Tertiary level It focuses on individuals with short-term or long-term disabilities, many unmet needs, or reduced functioning resulting illness. The goal of care is to help clients adapt as fully as possible to limitations caused by illness, meet basic needs, or to overcome problems related to limited functioning. It involves preventing further disability or reduced functioning.



Wholistic Client Approach : 

Wholistic Client Approach The client as a system may be defined as a person, family, group or community.

Wholistic Concept : 

Wholistic Concept Clients are viewed as wholes whose parts are in dynamic interaction. The model considers all variables simultaneously affecting the client system: physiological, psychological, socio-cultural, developmental, and spiritual.

Open System : 

Open System Elements are exchanging information energy within its complex organization. Stress and reaction to stress are basic components of an open system.

Basic Structure : 

Basic Structure “The core structure consists of basic survival factors common to the species, such as innate or genetic features. The inner circle of the diagram represents the basic survival factors or energy resources of the client.”

Environment : 

Environment Comprises of internal and external forces affecting and being affected by the client at any time.

Created environment : 

Created environment Is the client’s unconscious mobilization of all system variables toward system integration, stability, and integrity. E.g. use of denial

Stressors : 

Stressors Are tension-producing stimuli occurring within the boundaries of the client system. They may be: Intrapersonal- emotions Interpersonal- role expectation Extrapersonal- job pressure

Input & Output : 

Input & Output Matter, energy, and information that are exchanged between the client system & the environment.

Feedback : 

Feedback System output in the form of matter, energy, and information serves as feedback for future input for corrective action to change, enhance, or stabilize the system.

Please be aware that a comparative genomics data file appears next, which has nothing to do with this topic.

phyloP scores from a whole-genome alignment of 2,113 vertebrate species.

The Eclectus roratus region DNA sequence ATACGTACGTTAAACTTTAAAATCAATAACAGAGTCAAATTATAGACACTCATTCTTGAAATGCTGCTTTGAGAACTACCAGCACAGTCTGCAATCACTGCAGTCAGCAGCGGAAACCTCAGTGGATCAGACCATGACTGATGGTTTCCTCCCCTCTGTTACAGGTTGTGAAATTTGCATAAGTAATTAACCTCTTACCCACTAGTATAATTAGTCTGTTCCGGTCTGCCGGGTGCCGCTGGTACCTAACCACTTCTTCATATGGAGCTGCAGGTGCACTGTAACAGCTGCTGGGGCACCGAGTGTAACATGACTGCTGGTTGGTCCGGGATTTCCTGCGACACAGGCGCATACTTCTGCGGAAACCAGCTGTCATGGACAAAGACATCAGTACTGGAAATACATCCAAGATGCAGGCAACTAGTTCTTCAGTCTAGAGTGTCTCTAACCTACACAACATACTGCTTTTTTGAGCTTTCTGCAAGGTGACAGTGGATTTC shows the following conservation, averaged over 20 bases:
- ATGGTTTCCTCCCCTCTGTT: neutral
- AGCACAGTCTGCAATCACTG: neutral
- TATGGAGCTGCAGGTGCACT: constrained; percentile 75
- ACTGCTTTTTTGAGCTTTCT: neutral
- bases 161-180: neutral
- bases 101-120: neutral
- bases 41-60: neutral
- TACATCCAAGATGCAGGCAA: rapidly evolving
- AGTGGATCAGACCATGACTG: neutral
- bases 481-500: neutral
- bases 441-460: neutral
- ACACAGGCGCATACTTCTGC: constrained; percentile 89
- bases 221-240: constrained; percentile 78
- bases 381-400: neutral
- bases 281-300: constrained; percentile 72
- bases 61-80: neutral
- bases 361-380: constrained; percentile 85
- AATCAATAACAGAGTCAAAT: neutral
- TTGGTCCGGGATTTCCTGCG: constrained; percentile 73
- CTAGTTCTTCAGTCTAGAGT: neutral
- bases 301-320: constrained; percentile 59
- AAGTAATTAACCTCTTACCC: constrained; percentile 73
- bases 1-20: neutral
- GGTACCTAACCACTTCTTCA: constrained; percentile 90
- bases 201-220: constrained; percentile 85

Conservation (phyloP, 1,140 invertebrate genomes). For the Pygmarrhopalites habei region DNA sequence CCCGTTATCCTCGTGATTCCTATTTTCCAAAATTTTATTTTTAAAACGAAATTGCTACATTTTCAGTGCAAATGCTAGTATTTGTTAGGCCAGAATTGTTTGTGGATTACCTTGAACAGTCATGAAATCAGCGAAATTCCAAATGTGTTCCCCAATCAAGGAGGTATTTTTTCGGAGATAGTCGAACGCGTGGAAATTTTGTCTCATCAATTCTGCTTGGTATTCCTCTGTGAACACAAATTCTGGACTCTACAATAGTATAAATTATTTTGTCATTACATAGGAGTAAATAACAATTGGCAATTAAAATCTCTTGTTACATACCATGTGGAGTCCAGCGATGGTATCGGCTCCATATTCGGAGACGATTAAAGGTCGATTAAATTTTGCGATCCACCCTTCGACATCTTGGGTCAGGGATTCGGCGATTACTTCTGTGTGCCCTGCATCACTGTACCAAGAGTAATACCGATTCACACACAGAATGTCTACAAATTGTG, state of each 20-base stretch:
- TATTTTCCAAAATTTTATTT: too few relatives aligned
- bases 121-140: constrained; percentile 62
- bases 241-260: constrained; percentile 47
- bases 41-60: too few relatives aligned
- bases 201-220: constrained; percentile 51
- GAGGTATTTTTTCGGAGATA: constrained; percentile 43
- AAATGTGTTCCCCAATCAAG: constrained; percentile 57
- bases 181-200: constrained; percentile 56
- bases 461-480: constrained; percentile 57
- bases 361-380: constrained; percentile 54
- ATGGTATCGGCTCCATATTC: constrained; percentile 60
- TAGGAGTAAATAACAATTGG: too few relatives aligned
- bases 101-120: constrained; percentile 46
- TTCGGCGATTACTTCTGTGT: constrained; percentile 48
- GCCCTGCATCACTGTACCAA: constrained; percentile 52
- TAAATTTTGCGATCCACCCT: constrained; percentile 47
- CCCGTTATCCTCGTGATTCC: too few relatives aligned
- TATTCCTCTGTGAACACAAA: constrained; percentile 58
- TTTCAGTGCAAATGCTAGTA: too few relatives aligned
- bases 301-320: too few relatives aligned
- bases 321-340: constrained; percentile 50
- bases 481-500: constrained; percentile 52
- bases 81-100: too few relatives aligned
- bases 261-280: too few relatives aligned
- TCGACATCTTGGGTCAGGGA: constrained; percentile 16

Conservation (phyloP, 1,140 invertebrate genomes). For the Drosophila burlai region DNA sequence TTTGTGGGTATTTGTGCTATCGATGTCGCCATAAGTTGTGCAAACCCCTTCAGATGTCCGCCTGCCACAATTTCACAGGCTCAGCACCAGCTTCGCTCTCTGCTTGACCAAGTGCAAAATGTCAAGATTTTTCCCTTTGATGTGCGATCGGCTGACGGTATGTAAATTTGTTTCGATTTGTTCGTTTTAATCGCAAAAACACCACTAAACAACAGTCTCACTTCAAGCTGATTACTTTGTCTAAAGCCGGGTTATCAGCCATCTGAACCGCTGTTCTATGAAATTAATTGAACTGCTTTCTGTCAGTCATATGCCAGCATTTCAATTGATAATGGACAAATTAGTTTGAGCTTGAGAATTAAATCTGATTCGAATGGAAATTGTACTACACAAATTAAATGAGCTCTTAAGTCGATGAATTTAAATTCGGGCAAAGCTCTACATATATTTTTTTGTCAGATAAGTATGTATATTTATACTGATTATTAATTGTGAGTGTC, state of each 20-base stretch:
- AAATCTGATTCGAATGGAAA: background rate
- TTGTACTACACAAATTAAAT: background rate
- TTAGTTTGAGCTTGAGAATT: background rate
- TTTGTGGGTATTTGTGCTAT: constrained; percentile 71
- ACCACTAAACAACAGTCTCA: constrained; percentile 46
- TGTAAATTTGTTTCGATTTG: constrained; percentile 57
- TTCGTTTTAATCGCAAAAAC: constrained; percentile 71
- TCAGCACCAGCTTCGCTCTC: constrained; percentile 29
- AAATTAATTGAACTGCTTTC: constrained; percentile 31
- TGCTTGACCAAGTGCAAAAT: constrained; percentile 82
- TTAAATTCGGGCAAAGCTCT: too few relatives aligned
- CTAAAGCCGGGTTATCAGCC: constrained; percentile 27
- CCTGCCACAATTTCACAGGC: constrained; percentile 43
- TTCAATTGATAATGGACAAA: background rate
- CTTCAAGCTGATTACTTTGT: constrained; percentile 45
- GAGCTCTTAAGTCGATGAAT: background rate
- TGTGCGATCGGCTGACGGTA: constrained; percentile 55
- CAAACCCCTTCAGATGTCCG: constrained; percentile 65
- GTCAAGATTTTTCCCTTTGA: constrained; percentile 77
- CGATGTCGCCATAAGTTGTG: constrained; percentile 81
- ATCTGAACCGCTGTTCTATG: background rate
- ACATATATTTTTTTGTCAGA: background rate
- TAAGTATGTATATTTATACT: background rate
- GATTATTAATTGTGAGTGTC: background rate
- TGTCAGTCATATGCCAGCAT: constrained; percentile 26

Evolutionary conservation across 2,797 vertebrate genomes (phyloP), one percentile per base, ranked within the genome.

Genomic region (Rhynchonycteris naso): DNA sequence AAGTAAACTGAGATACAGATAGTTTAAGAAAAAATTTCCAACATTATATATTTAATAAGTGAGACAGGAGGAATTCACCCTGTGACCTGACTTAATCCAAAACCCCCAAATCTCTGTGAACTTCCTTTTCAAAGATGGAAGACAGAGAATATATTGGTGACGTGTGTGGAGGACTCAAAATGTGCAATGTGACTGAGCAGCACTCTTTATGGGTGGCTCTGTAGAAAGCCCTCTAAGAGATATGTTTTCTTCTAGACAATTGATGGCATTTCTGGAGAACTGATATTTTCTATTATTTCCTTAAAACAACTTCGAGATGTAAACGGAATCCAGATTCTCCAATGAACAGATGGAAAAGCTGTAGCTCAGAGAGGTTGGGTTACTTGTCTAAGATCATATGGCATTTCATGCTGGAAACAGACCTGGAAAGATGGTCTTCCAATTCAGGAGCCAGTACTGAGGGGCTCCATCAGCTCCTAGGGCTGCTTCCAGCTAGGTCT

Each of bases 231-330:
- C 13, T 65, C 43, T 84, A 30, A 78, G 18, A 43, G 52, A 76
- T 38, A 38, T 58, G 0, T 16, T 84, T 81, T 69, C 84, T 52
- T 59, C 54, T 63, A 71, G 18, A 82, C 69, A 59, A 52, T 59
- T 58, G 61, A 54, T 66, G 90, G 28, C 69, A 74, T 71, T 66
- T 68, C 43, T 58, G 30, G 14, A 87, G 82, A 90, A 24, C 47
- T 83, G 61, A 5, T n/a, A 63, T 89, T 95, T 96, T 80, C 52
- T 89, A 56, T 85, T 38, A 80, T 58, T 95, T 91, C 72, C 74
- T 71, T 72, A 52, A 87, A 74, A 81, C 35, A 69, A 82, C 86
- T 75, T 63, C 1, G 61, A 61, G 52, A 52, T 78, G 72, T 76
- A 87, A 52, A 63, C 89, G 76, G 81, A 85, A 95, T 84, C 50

Stability : 

Stability Coping or adaptation to stressors; it is able to maintain an adequate level of health. A homeostatic body system is constantly in a dynamic process of input, output, feedback, and compensation, which leads to a state of balance.

Negentropy : 

Negentropy A process of energy utilization that assists system progression toward stability or wellness.

Entropy : 

Entropy A process of energy depletion and disorganization that moves the system toward illness or possible death.

Normal Line of Defense : 

Normal Line of Defense Is the model’s outer solid circle. It represents a stability state for the individual or system. It includes system variables and behaviors such as the individual’s usual coping patterns, lifestyle, and developmental stage.

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Basic Structure Energy Resources Normal Line of Defense

Flexible Line of Defense : 

Flexible Line of Defense The model’s outer broken ring. It is dynamic and can be rapidly altered over a short time. It is perceived as a protective buffer for preventing stressors from breaking through usual wellness state. E.g. Sleep or Rest

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Basic Structure Energy Resources Flexible Line of Defense

Lines of Resistance : 

Lines of Resistance Are the series of broken rings surrounding the basic core structure. These rings represent resource factors that help the client defend against stressors. E.g. Body’s immune response system

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Basic Structure Energy Resources Lines of Resistance Normal Line of Defense Flexible Line of Defense

Degree of Reaction : 

Degree of Reaction Is the amount of energy required for the client to adjust to the stressor(s).

Prevention as Intervention : 

Prevention as Intervention Are purposeful actions to help the client retain, attain, and/or maintain system stability. Three levels of intervention: (1) primary, (2) secondary, and (3) tertiary.

Reconstitution : 

Reconstitution Is the state of adaptation to stressors in the internal and external environment. The return and maintenance of system stability, following treatment for stressor reaction, which may result in a higher or lower level of wellness.

Wellness : 

Wellness Existence of harmony in client system. System needs are met.

Illness :